The race starts early (5:30) in order to allow runners to run across the Golden Gate Bridge so I set my alarm for 4:05 to ensure that I had plenty of time to get my act together in the morning. I ate some food, downed some liquids, donned my gear and headed down to the Embarcadero for the start. It is always fun seeing the ever growing masses pouring into sleepy city streets as one approaches the start of an early morning race and as I made my way towards the event, more and more people joined me on my trek to the start. I jogged the last mile or so then found the bag drop area and then got in line for one last pit stop before the race began. As the start time drew ever closer, I didn’t seem to be making much progress in line and eventually, I just bailed. I had already missed my official start with the sub-seeded athletes and wanted to get in with the sub-3-hour pace group if possible. I was a couple minutes behind that as well and started the event at the back of wave 2. Not ideal and a little stressful but I rolled with it and quickly passed over the official starting line to begin my day.

The first few miles of the SFO are flat and run along the Embarcadero. It was still dark out so there wasn’t a lot to see and I was focused on trying to catch up to the sub-3 group so I just worked on staying relaxed, making up some time but not pressing things. I quickly caught the 3:20 group and shortly thereafter passed the 3:10 guys. The first hill hits at about mile 2.5 and it is actually the steepest of the race. I flew up this and kept rolling. When you are from altitude, running at sea level is like cheating. You can really hammer hills and actually recover on the downs, which is particularly refreshing. Good times.

I finally caught the sub-3 group at about mile 3.5 and settled in with them running comfortably at 6:45-6:50 pacing. We ran through a park then another medium-length uphill on the approach to the Golden Gate Bridge. Running across the bridge was fun and we got to see the leaders on the way out then all the runners behind us on the way back across. After crossing the bridge, the course rolls for a bit then climbs up into Golden Gate Park. At this point, there was a little confusion about the pacer switch off and we ran sans pacer for about 3 miles through the park. I stopped to relieve myself but kept the people with whom I was running  in sight (knowing that I was actually a couple minutes ahead of this group on the clock) and ran comfortably through the remainder of the park (about mile 16). The course then merges with the second half course and climbs up into the Haight.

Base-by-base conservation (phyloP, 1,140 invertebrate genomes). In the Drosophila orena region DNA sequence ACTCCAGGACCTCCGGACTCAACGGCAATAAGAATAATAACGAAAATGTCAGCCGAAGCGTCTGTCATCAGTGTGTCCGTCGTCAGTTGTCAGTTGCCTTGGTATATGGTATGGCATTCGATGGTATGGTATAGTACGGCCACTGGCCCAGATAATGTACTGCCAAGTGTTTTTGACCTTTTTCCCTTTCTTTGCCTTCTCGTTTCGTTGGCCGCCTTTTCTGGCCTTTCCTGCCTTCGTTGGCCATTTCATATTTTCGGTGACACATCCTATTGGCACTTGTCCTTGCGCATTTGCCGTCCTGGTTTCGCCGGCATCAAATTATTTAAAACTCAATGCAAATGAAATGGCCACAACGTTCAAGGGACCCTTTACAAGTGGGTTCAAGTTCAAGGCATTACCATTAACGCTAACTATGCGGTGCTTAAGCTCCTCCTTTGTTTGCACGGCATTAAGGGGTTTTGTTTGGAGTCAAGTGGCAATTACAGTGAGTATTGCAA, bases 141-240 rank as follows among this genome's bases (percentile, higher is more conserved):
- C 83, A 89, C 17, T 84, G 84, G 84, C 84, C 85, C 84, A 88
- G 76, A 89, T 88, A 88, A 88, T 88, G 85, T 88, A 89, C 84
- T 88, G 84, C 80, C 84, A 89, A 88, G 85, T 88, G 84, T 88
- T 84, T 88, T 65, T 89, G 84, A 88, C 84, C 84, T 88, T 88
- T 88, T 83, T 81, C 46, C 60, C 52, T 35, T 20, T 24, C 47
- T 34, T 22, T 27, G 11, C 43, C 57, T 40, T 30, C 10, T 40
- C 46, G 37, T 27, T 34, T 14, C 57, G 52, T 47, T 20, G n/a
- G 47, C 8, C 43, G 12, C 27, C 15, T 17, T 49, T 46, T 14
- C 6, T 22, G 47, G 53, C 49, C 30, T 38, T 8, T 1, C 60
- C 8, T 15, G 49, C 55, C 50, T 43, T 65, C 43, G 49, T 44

It was during this segment that I started feeling the effort and though I was keeping the 3-hour group close, was starting to struggle to maintain good form. The official 3-hour pacer came by me after a tight, sidewalk section and I latched on for a bit then let them go. Again, my goal was to keep them in my sight as I still had a couple minutes in the bank at this point but the race diverts runners onto parallel streets on a couple different points during the race and at the first of these, I lost track of the group and this, coupled with my form degradation, made me decide to back off. So I took some walk breaks, spent some time drinking water at one of the aid stations, and generally tried to enjoy myself and hold good form through the remainder of the race.

The last half is decidedly less interesting than the first with most of the course running downhill through industrial areas and neighborhoods devoid of architectural interest. I just jogged it in at this point, not worrying about how fast I was going or what time I might get and fairly soon was back on familiar ground with about a mile to go to the finish. I made sure my last mile was strong, again with the focus on form, passed Giant Stadium then under the Bay Bridge and home in 3:18:48.

I ran the first half in 1:29:04 and the first 20 in 2:18:31 (pretty close to sub-3 pacing). Very happy with these numbers and my race overall. I think that if I were healthy, I could definitely run a great time on this course. The second half is way faster than the first, I felt pretty great for 20 miles and the course suits me well. Perhaps I’ll run it again next year and see what I can do.

Post-race, I was actually fairly miserable. I had serious stomach problems for the rest of the day and am willing to blame these on the electrolyte drink provided during the race. I had plans to tour the city after the event but ended up just sleeping and staying near the restroom. I was able to rally, however, and jammed out to Berkeley to meet Pete, Edy and Todd for dinner. After a beer, gigantic salad and pizza, I felt MUCH better and grabbed the last train back to San Fran then collapsed into bed.

Up early on Monday, I packed up my stuff and hit the town. I did my own little walking tour of SFO and wandered through China Town, up to Telegraph Hill and back down to the Embarcadero for lunch. I got to see most of what I had on my list but would love to go back to enjoy more of what the Bay area has to offer. All in all a great trip!


Ankle ouch…

Ow, quit it. ~ Bart Simpson

So going into SFO, my right ankle was bothering me. Felt like I sprained it but I have no recollection of doing so. During the race (report to come), it felt fine. Seriously, zero issues. Post-race, however, is a totally different story. Not a happy runner does this thing make.

I ran last Thursday because I felt like running. My ankle had other plans, however and I had to bail a little early. So I jumped on the bike(s) for the next three days. Singlespeed Friday, Mountain bike on Saturday and a road ride on my ‘cross bike Sunday. Good times, actually. First time in about 10 years for me to log 3 days in a row on bikes. Ran again Monday. Not happy. So I am in recovery/rest/cycling mode for a bit. The ankle feels a lot better today (Wednesday) so I am planning to cross-train again today and then play tomorrow’s race by ear. It would probably be smart to skip it but you know how I am when it comes to being smart…